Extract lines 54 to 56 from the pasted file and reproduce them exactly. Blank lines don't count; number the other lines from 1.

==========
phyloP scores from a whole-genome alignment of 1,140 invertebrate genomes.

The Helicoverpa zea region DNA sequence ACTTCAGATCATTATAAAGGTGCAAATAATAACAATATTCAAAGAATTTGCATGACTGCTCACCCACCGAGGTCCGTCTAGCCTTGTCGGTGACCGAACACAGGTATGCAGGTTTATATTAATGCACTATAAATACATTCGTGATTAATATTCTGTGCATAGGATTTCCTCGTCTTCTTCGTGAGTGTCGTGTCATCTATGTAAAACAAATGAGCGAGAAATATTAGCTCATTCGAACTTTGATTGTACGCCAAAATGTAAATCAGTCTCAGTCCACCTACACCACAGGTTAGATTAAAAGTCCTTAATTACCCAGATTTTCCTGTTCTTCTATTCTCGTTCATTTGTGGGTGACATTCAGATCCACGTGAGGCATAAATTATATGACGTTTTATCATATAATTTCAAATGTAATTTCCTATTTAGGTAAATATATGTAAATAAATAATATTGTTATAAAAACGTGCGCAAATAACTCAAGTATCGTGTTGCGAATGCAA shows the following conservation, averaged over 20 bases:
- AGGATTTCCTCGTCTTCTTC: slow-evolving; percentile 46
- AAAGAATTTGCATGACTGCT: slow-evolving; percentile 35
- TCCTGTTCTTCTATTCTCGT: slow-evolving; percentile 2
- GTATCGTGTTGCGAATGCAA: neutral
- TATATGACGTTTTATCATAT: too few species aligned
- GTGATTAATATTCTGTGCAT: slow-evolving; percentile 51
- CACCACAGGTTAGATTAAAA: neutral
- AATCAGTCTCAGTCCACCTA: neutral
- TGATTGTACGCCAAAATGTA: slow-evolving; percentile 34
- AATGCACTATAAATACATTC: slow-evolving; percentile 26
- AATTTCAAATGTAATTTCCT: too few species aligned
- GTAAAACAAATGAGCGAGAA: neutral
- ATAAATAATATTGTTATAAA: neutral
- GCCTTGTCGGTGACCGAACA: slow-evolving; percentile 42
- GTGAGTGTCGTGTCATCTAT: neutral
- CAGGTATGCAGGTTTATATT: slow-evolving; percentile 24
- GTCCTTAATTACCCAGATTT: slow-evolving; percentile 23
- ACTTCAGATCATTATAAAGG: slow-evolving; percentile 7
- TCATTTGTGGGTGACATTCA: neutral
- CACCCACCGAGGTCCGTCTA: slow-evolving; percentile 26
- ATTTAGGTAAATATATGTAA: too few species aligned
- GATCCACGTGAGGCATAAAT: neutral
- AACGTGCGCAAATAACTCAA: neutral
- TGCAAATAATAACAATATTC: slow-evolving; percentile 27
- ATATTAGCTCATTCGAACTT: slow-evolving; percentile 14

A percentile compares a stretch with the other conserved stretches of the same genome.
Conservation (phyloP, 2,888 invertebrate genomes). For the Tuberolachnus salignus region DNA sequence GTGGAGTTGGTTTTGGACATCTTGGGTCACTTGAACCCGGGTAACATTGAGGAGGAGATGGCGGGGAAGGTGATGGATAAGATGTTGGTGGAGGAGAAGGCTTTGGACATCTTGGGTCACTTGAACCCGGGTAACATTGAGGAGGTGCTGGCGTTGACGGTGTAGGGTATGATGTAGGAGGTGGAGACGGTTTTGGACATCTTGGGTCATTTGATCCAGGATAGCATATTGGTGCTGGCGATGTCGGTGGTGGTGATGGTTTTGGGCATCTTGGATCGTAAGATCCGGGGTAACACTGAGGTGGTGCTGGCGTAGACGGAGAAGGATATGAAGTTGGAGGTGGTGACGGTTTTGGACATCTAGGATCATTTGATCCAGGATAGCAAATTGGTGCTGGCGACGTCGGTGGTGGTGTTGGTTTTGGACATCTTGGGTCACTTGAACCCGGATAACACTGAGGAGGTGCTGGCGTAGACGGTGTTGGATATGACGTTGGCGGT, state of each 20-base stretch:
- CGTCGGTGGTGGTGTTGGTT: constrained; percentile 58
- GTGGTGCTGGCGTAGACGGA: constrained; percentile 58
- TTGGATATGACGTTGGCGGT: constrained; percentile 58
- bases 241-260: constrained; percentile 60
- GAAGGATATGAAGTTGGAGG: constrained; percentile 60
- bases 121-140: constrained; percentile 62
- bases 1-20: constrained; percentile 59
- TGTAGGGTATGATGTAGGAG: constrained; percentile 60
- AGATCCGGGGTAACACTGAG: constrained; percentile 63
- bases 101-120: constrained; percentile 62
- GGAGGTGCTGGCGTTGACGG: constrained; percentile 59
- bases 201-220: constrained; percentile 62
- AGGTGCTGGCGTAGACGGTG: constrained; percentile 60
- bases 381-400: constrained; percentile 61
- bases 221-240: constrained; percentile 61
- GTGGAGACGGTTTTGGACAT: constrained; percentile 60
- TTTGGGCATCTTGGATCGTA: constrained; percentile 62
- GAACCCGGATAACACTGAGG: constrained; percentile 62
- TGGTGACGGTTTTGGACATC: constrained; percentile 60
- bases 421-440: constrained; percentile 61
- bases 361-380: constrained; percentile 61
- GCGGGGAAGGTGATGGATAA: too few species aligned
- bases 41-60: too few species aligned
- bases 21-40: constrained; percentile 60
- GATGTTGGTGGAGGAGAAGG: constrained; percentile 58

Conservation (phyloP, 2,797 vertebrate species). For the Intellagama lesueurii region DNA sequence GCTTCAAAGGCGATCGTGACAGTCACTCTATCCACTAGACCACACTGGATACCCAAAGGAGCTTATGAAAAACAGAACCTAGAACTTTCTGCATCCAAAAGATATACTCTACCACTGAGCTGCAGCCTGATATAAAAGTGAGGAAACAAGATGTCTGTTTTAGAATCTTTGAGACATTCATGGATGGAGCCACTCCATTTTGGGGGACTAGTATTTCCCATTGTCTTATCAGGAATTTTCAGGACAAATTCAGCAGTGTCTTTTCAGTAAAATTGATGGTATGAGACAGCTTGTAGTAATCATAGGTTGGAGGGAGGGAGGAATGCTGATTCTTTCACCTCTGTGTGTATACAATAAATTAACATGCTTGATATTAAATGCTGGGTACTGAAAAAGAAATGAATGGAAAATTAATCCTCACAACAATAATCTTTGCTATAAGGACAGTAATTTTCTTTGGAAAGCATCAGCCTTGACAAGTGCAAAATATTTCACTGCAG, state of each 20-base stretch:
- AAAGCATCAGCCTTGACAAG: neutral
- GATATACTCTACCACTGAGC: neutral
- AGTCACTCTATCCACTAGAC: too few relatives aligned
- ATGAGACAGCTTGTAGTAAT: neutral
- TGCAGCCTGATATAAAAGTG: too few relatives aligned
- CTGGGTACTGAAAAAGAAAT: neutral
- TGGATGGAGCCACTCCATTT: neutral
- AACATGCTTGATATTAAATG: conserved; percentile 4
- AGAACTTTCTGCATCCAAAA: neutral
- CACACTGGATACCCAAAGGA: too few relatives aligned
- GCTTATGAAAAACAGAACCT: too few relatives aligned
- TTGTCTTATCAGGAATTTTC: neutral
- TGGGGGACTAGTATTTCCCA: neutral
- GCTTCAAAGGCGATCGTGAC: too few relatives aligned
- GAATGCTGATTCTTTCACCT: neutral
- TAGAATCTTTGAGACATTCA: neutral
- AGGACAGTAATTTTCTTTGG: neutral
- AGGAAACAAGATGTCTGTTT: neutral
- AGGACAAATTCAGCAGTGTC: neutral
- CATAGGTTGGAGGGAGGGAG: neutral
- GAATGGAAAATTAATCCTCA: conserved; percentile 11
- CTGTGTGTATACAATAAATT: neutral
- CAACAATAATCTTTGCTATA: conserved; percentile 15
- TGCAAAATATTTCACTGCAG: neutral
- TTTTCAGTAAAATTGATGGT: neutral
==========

- GATGTTGGTGGAGGAGAAGG: constrained; percentile 58

Conservation (phyloP, 2,797 vertebrate species). For the Intellagama lesueurii region DNA sequence GCTTCAAAGGCGATCGTGACAGTCACTCTATCCACTAGACCACACTGGATACCCAAAGGAGCTTATGAAAAACAGAACCTAGAACTTTCTGCATCCAAAAGATATACTCTACCACTGAGCTGCAGCCTGATATAAAAGTGAGGAAACAAGATGTCTGTTTTAGAATCTTTGAGACATTCATGGATGGAGCCACTCCATTTTGGGGGACTAGTATTTCCCATTGTCTTATCAGGAATTTTCAGGACAAATTCAGCAGTGTCTTTTCAGTAAAATTGATGGTATGAGACAGCTTGTAGTAATCATAGGTTGGAGGGAGGGAGGAATGCTGATTCTTTCACCTCTGTGTGTATACAATAAATTAACATGCTTGATATTAAATGCTGGGTACTGAAAAAGAAATGAATGGAAAATTAATCCTCACAACAATAATCTTTGCTATAAGGACAGTAATTTTCTTTGGAAAGCATCAGCCTTGACAAGTGCAAAATATTTCACTGCAG, state of each 20-base stretch:
- AAAGCATCAGCCTTGACAAG: neutral